CBD - Bibliography by Topic
Abstract: Although cannabinoid receptor expression has been demonstrated in human brain and other peripheral neuronal tissues, definitive expression of these receptors in the human bladder has not been reported. Consequently we investigated the expression of functional cannabinoid 1 and 2 receptors in human bladder detrusor and urothelium. Our findings suggest a physiological role of cannabinoid 1 and 2 receptors in the human bladder. Moreover, these results confirm the presence of functional cannabinoid 1 and 2 receptors in the human bladder, which can serve as a target for drugs acting on symptoms of interstitial cystitis/painful bladder syndrome.
Mukerji G, Yiangou Y, Agarwal SK, Anand P. Increased cannabinoid receptor 1-immunoreactive nerve fibers in overactive and painful bladder disorders and their correlation with symptoms. Urology. 2010;75(6):1514.e15-1514.e1.514E20. doi:10.1016/j.urology.2009.12.051
Abstract: To study the expression of cannabinoid receptor 1 (CB1) in human urinary bladder hypersensitivity and overactivity disorders, and correlate changes with symptoms. Cannabinoid receptor agonists have been shown to modulate urinary bladder contractility and reduce pain after bladder inflammation; their clinical efficacy on lower urinary tract symptoms was demonstrated in the Cannabinoids in Multiple Sclerosis study. The results of this study suggest that increased nerve fibers, which express CB1, may be related to bladder pain in PBS and urgency in IDO. Our findings support clinical trials of CB1 agonists in bladder disorders.
Philpott HT, OʼBrien M, McDougall JJ. Attenuation of early phase inflammation by cannabidiol prevents pain and nerve damage in rat osteoarthritis. Pain. 2017;158(12):2442-2451. doi:10.1097/j.pain.0000000000001052
Osteoarthritis (OA) is a multifactorial joint disease, which includes joint degeneration, intermittent inflammation, and peripheral neuropathy. Cannabidiol (CBD) is a noneuphoria producing constituent of cannabis that has the potential to relieve pain. The aim of this study was to determine whether CBD is anti-nociceptive in OA, and whether inhibition of inflammation by CBD could prevent the development of OA pain and joint neuropathy. The data presented here indicate that local administration of CBD blocked OA pain. Prophylactic CBD treatment prevented the later development of pain and nerve damage in these OA joints. These findings suggest that CBD may be a safe, useful therapeutic for treating OA joint neuropathic pain.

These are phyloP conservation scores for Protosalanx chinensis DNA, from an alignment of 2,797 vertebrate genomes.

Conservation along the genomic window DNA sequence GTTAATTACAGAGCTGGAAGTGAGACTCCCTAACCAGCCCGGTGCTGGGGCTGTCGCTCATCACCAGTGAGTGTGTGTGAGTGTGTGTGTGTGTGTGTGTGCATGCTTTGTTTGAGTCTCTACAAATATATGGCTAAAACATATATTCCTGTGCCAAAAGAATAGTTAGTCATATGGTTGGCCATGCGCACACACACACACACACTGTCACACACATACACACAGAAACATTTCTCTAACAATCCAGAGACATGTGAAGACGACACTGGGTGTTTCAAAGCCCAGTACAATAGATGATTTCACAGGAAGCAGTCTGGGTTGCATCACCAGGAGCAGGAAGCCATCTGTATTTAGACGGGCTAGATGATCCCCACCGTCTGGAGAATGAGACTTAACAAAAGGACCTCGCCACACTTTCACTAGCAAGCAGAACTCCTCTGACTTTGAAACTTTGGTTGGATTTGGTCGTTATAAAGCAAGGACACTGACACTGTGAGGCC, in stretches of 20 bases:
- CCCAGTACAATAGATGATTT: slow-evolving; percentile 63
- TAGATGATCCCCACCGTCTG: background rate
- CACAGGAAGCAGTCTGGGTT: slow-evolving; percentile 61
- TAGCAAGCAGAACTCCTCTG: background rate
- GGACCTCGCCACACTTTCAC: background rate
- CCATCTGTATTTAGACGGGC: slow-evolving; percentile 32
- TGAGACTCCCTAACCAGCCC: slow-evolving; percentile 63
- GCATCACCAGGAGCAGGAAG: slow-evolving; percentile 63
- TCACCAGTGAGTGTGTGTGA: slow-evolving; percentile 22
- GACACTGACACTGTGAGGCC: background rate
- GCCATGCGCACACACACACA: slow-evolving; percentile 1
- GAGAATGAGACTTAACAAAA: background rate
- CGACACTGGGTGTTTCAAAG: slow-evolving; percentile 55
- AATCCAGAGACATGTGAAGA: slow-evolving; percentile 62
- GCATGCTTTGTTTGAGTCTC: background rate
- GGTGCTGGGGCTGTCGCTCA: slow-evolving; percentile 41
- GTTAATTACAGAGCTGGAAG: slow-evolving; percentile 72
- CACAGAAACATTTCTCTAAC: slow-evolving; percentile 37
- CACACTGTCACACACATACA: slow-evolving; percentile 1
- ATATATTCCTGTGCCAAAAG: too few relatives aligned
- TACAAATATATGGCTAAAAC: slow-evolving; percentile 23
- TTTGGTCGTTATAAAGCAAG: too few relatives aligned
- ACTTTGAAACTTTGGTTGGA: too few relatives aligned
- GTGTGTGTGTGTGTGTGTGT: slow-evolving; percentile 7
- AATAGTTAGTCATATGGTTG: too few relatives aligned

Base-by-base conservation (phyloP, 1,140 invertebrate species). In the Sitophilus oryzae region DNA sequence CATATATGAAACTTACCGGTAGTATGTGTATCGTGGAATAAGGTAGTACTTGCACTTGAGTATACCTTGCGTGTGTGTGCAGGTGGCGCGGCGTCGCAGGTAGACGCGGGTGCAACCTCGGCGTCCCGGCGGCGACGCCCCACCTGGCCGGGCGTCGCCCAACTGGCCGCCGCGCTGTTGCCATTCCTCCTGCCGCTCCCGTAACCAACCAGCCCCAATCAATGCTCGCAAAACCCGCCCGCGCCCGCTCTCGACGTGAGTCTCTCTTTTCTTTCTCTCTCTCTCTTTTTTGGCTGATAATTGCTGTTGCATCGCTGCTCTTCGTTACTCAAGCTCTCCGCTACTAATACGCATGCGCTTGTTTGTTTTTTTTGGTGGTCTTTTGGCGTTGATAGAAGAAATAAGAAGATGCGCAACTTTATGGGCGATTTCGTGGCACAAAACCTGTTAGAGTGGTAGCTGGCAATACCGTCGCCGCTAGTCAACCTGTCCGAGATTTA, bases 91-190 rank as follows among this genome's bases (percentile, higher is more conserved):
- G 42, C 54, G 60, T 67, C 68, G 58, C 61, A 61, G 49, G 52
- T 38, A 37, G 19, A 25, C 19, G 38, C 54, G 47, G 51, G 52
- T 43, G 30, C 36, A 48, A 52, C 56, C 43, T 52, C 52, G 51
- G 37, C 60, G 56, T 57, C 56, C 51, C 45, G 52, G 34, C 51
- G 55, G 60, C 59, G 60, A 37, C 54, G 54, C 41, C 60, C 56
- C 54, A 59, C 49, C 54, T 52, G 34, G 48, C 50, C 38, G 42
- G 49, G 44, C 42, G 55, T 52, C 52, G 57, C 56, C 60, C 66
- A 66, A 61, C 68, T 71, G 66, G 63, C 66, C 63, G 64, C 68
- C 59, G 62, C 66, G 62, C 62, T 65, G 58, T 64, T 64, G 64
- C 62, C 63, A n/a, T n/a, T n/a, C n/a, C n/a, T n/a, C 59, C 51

Kozela E, Lev N, Kaushansky N, et al. Cannabidiol inhibits pathogenic T cells, decreases spinal microglial activation and ameliorates multiple sclerosis-like disease in C57BL/6 mice. British Journal of Pharmacology. 2011;163(7):1507-1519. doi:10.1111/j.1476-5381.2011.01379.x
Cannabis extracts and several cannabinoids have been shown to exert broad anti‐inflammatory activities in experimental models of inflammatory CNS degenerative diseases. Clinical use of many cannabinoids is limited by their psychotropic effects. However, phytocannabinoids like cannabidiol (CBD), devoid of psychoactive activity, are, potentially, safe and effective alternatives for alleviating neuroinflammation and neurodegeneration. Treatment with CBD during disease onset ameliorated the severity of the clinical signs of EAE. This effect of CBD was accompanied by diminished axonal damage and inflammation as well as microglial activation and T‐cell recruitment in the spinal cord of MOG‐injected mice. CBD, a non‐psychoactive cannabinoid, ameliorates clinical signs of EAE in mice, immunized against MOG. Suppression of microglial activity and T‐cell proliferation by CBD appeared to contribute to these beneficial effects.
Giacoppo S, Pollastro F, Grassi G, Bramanti P, Mazzon E. Target regulation of PI3K/Akt/mTOR pathway by cannabidiol in treatment of experimental multiple sclerosis. Fitoterapia. 2017;116:77-84. doi:10.1016/j.fitote.2016.11.010